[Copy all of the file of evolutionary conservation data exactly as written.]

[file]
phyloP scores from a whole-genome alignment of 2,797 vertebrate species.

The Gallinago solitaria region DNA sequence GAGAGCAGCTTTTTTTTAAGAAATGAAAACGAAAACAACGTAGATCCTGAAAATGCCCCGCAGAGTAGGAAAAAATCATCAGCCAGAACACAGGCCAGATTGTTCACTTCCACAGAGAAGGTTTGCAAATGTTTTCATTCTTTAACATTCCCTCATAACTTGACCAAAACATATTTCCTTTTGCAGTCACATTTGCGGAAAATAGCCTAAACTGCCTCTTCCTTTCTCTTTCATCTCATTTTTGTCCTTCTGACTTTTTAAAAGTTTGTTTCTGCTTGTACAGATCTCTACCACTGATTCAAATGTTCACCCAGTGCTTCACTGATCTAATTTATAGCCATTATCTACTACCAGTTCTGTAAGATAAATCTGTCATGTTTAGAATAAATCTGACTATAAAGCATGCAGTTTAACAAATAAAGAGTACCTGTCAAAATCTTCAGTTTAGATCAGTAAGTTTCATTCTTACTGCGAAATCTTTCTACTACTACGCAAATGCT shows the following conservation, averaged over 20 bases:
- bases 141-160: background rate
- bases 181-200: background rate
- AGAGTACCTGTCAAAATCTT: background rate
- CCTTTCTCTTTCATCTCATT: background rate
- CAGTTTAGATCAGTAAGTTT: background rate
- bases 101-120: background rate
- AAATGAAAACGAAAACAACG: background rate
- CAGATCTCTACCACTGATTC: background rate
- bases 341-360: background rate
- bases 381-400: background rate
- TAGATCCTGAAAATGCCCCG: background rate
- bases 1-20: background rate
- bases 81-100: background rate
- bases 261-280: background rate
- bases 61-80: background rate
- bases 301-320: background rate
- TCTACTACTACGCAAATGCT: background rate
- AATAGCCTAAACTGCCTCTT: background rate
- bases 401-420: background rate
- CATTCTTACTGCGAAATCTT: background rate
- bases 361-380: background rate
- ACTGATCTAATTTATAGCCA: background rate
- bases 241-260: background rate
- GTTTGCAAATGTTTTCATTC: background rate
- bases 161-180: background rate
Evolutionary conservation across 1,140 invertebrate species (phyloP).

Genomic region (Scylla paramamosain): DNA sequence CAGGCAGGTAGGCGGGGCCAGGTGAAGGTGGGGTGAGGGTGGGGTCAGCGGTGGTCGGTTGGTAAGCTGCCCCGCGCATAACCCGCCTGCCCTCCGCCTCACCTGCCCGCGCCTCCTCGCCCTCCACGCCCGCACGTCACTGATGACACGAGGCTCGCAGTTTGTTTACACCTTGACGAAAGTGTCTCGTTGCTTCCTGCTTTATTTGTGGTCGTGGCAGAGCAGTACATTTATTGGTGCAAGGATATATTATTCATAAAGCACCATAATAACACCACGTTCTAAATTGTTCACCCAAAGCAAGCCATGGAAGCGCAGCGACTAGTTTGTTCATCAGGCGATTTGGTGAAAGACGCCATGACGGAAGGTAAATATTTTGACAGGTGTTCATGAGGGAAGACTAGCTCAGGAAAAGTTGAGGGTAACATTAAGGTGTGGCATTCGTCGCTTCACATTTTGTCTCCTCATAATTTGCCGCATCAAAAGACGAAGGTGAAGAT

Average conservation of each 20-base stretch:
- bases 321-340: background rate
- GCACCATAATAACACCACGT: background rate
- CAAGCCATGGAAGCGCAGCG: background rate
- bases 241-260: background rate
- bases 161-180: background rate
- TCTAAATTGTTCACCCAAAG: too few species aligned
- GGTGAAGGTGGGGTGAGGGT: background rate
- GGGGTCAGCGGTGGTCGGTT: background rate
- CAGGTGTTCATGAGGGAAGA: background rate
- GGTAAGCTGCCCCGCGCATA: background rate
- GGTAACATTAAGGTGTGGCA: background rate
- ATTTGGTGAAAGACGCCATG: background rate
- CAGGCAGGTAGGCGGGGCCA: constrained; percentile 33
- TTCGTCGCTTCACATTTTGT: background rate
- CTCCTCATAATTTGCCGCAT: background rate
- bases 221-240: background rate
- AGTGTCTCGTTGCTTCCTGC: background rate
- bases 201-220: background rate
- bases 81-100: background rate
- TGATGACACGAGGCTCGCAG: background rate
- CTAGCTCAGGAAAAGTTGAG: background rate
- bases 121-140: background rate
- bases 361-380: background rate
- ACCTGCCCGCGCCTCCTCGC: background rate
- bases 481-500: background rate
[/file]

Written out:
phyloP scores from a whole-genome alignment of 2,797 vertebrate species.

The Gallinago solitaria region DNA sequence GAGAGCAGCTTTTTTTTAAGAAATGAAAACGAAAACAACGTAGATCCTGAAAATGCCCCGCAGAGTAGGAAAAAATCATCAGCCAGAACACAGGCCAGATTGTTCACTTCCACAGAGAAGGTTTGCAAATGTTTTCATTCTTTAACATTCCCTCATAACTTGACCAAAACATATTTCCTTTTGCAGTCACATTTGCGGAAAATAGCCTAAACTGCCTCTTCCTTTCTCTTTCATCTCATTTTTGTCCTTCTGACTTTTTAAAAGTTTGTTTCTGCTTGTACAGATCTCTACCACTGATTCAAATGTTCACCCAGTGCTTCACTGATCTAATTTATAGCCATTATCTACTACCAGTTCTGTAAGATAAATCTGTCATGTTTAGAATAAATCTGACTATAAAGCATGCAGTTTAACAAATAAAGAGTACCTGTCAAAATCTTCAGTTTAGATCAGTAAGTTTCATTCTTACTGCGAAATCTTTCTACTACTACGCAAATGCT shows the following conservation, averaged over 20 bases:
- bases 141-160: background rate
- bases 181-200: background rate
- AGAGTACCTGTCAAAATCTT: background rate
- CCTTTCTCTTTCATCTCATT: background rate
- CAGTTTAGATCAGTAAGTTT: background rate
- bases 101-120: background rate
- AAATGAAAACGAAAACAACG: background rate
- CAGATCTCTACCACTGATTC: background rate
- bases 341-360: background rate
- bases 381-400: background rate
- TAGATCCTGAAAATGCCCCG: background rate
- bases 1-20: background rate
- bases 81-100: background rate
- bases 261-280: background rate
- bases 61-80: background rate
- bases 301-320: background rate
- TCTACTACTACGCAAATGCT: background rate
- AATAGCCTAAACTGCCTCTT: background rate
- bases 401-420: background rate
- CATTCTTACTGCGAAATCTT: background rate
- bases 361-380: background rate
- ACTGATCTAATTTATAGCCA: background rate
- bases 241-260: background rate
- GTTTGCAAATGTTTTCATTC: background rate
- bases 161-180: background rate
Evolutionary conservation across 1,140 invertebrate species (phyloP).

Genomic region (Scylla paramamosain): DNA sequence CAGGCAGGTAGGCGGGGCCAGGTGAAGGTGGGGTGAGGGTGGGGTCAGCGGTGGTCGGTTGGTAAGCTGCCCCGCGCATAACCCGCCTGCCCTCCGCCTCACCTGCCCGCGCCTCCTCGCCCTCCACGCCCGCACGTCACTGATGACACGAGGCTCGCAGTTTGTTTACACCTTGACGAAAGTGTCTCGTTGCTTCCTGCTTTATTTGTGGTCGTGGCAGAGCAGTACATTTATTGGTGCAAGGATATATTATTCATAAAGCACCATAATAACACCACGTTCTAAATTGTTCACCCAAAGCAAGCCATGGAAGCGCAGCGACTAGTTTGTTCATCAGGCGATTTGGTGAAAGACGCCATGACGGAAGGTAAATATTTTGACAGGTGTTCATGAGGGAAGACTAGCTCAGGAAAAGTTGAGGGTAACATTAAGGTGTGGCATTCGTCGCTTCACATTTTGTCTCCTCATAATTTGCCGCATCAAAAGACGAAGGTGAAGAT

Average conservation of each 20-base stretch:
- bases 321-340: background rate
- GCACCATAATAACACCACGT: background rate
- CAAGCCATGGAAGCGCAGCG: background rate
- bases 241-260: background rate
- bases 161-180: background rate
- TCTAAATTGTTCACCCAAAG: too few species aligned
- GGTGAAGGTGGGGTGAGGGT: background rate
- GGGGTCAGCGGTGGTCGGTT: background rate
- CAGGTGTTCATGAGGGAAGA: background rate
- GGTAAGCTGCCCCGCGCATA: background rate
- GGTAACATTAAGGTGTGGCA: background rate
- ATTTGGTGAAAGACGCCATG: background rate
- CAGGCAGGTAGGCGGGGCCA: constrained; percentile 33
- TTCGTCGCTTCACATTTTGT: background rate
- CTCCTCATAATTTGCCGCAT: background rate
- bases 221-240: background rate
- AGTGTCTCGTTGCTTCCTGC: background rate
- bases 201-220: background rate
- bases 81-100: background rate
- TGATGACACGAGGCTCGCAG: background rate
- CTAGCTCAGGAAAAGTTGAG: background rate
- bases 121-140: background rate
- bases 361-380: background rate
- ACCTGCCCGCGCCTCCTCGC: background rate
- bases 481-500: background rate